Just Another Morning in Paradise

Time speeds by every morning. Between the time I wake up and the time I sit down at the keyboard to think with my fingers, half an hour has disappeared into the mist of history. How can it take half an hour to slide out of bed, eliminate the urine that has accumulated since the last wee-hours trip to the bathroom, throw on my morning clothes, take my pills, and make my coffee? How, indeed. Yet it takes that much time to make my way from bed to desk. The speed with which time flies by is another reason I want and need to arise early. If I got up later, half the day would have disappeared into a smoky memory, robbing me of the peaceful introduction to the solitude that is mine each day. As always, I am grateful for that solitude, yet mindful that I need companionship and affection. That’s the subject of a conversation I would like to have one day with people who are close to me; what are their thoughts and feelings about companionship and affection and solitude? But that’s a subject that many people, especially male people, would rather avoid. Discussions about emotions tend to strip away the masculine mystique, revealing sensitive spots subject to “unmanly” pain. We men can be such babies.  Wait. How the hell did my thoughts about how time rushes by turn into a lamentation about male emotional fragility? Who knows? That’s the way my mind works—or malfunctions—at this hour of the day. And most other hours.


There’s a fine line between indignation and rage. Both responses to unexpected and unacceptable circumstances generally are inappropriate in public settings. So, in place of emotional melt-downs, we (I, anyway) must mask our feelings of fury and bitter animosity. In their place, we sometimes must substitute empathy and understanding, all the while wishing we could let loose with a barrage of profanity followed by a volley of physical abuse rarely seen in modern civil society. For example, when discovering at the car rental counter that the make and model of vehicle one has reserved and paid for is not available and will not be available for the foreseeable future, one might become animatedly angry. But that does no good. Instead, one swallows hard and accepts one’s utter inability to control the situation, acknowledging one’s impotence and accepting circumstances beyond one’s control. But, beneath the calm, one wants to find the bureaucrats who control the car rental agency’s ineptitudes and processes; and, when found, beat those bureaucrats bloody with a hardwood baseball bat. And that’s just one of millions of upsetting situations one encounters during the course of one’s life. Is it any wonder that, sometimes, people simply snap under massive waves of insanity? Personally, I am surprised I do not see more people wandering aimlessly about the streets, shaking their fists at the sky and babbling incoherently. Perhaps I’m just not paying sufficient attention, given that I’m busy, giving the finger to the “bad side” of the universe while I scream a string of profanities a mile wide and a lifetime long.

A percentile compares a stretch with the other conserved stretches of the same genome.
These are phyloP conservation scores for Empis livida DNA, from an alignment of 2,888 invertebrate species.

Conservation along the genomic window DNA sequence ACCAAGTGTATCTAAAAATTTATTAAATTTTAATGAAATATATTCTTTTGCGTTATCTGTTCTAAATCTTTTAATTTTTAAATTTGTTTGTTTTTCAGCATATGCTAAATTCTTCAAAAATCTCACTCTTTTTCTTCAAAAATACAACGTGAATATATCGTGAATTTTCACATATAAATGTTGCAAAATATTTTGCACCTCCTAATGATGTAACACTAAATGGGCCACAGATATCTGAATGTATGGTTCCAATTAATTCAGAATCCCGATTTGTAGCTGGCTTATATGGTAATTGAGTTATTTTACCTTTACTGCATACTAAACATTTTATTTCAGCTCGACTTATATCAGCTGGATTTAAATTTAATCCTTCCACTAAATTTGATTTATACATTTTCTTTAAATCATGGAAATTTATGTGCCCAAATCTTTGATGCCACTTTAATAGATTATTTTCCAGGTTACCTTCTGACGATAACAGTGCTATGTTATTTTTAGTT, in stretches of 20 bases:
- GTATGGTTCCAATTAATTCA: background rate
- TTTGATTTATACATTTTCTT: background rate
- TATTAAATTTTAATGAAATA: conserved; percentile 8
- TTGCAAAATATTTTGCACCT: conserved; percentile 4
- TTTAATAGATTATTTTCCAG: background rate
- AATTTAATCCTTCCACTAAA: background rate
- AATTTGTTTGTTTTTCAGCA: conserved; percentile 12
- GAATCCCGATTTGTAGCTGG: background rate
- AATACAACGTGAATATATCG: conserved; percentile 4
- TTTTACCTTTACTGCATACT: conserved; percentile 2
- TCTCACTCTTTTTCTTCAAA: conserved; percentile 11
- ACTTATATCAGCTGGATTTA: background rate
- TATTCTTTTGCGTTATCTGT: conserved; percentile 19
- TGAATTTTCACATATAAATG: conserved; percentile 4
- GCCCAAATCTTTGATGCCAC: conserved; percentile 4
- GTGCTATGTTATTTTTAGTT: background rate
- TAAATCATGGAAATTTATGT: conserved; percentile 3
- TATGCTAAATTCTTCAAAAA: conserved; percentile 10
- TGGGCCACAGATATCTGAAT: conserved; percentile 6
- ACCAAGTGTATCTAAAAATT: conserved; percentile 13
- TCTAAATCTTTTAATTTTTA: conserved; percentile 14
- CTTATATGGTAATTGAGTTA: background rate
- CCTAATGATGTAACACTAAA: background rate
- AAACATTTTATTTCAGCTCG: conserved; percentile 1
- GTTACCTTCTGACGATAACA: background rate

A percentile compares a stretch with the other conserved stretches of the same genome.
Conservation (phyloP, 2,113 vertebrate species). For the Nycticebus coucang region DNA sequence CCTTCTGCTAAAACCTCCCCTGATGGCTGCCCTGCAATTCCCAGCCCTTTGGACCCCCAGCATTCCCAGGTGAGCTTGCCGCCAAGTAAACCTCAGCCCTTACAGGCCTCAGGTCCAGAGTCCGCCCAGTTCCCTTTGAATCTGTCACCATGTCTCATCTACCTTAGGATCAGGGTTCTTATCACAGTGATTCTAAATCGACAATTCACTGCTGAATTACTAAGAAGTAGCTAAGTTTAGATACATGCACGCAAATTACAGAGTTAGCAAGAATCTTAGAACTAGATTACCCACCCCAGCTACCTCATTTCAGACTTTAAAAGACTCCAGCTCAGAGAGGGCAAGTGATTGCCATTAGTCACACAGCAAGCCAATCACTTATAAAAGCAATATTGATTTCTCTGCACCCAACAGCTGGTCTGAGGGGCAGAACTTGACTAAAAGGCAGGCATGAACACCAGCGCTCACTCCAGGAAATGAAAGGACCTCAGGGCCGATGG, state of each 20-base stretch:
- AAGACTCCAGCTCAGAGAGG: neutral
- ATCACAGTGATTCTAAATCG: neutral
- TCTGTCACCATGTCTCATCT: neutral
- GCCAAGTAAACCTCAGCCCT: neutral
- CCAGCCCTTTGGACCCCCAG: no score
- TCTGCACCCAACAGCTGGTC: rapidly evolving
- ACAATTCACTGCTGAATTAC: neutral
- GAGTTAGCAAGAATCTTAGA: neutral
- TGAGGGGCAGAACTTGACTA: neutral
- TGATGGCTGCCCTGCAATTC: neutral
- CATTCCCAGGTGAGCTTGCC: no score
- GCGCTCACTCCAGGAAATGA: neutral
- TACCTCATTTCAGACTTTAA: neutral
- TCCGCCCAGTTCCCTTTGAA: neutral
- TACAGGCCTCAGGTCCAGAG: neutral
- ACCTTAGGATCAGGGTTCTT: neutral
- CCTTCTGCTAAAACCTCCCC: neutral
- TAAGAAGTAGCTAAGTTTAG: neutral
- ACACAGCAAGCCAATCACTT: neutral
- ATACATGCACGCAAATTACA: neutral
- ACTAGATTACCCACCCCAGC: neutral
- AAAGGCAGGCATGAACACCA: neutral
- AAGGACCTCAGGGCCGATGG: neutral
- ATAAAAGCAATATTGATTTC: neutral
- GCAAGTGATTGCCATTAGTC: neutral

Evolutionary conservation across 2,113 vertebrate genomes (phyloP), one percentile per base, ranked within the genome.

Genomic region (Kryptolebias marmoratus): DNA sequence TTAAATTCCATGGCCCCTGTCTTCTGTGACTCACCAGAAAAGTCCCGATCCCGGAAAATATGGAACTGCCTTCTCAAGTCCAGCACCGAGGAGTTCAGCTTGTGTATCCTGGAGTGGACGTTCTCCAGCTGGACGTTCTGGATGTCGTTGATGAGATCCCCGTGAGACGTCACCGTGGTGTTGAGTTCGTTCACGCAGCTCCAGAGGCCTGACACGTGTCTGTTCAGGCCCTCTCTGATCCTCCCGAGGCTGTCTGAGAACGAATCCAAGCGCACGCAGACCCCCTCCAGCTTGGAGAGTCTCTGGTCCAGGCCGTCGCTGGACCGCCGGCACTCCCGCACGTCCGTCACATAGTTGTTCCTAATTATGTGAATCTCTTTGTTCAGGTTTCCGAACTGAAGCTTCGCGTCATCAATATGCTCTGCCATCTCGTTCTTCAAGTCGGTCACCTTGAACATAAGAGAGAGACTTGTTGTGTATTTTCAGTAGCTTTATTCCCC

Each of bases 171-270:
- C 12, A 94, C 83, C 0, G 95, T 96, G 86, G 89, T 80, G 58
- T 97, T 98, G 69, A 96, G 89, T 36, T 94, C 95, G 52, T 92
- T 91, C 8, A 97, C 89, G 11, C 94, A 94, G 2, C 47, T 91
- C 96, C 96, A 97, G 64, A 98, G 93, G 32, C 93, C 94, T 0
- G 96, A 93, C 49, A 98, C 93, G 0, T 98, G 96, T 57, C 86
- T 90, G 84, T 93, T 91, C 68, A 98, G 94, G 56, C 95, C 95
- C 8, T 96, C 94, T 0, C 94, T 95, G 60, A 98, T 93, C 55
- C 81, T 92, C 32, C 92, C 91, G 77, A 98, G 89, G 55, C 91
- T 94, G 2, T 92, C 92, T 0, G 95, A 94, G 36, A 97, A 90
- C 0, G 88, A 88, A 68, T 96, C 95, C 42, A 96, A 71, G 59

If life were as fair as I want it to be, I would have a warm apple fritter waiting for me in the kitchen after I finish typing this tirade. But life is not fair in that way. In place of an apple fritter, dry cereal and an over-ripe banana await me. Punishment, I suppose, for my acknowledgement of my tendency toward indignation and rage. But, at least it’s food. If I had not practiced suppressing those emotions and replacing them with empathy and understanding, I would have only wet cardboard and rotted lemons for sustenance. So, in the overarching scheme of things, dry cereal and over-ripe bananas look like gifts of gentle appreciation. We mask the ugly with the unsightly. Still, I would deeply appreciate an apple fritter. Hell, I would be delighted with a glazed donut or a spicy sausage roll. But I will accept the damn cereal, if I have to, and won’t complain too bitterly about it.


I have places to see and things to be, so I’ll end this diatribe now. Again, I may not (or may) blog much (or at all) in the next few days. But I will be back when the time is right and my thoughts are ripe. Like lemons.

About John Swinburn

"Love not what you are but what you may become."― Miguel de Cervantes
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One Response to Just Another Morning in Paradise

  1. Meg Koziar says:

    John, I share your “how in the world could that have taken me so much time” but now it takes s o o o o much longer to do anything that I’m finding myself with symptoms of anxiety for the first time in my life. Partly it is that my voice is not reliable enough to use voice typing and I am having to hit each letter with the tip of my stylus instead of using both fingers and typing quite rapidly. Wow.I just typed that last sentence by speaking very slowly and it worked. Yay. Thank you for helping me discover that. Go frolic.

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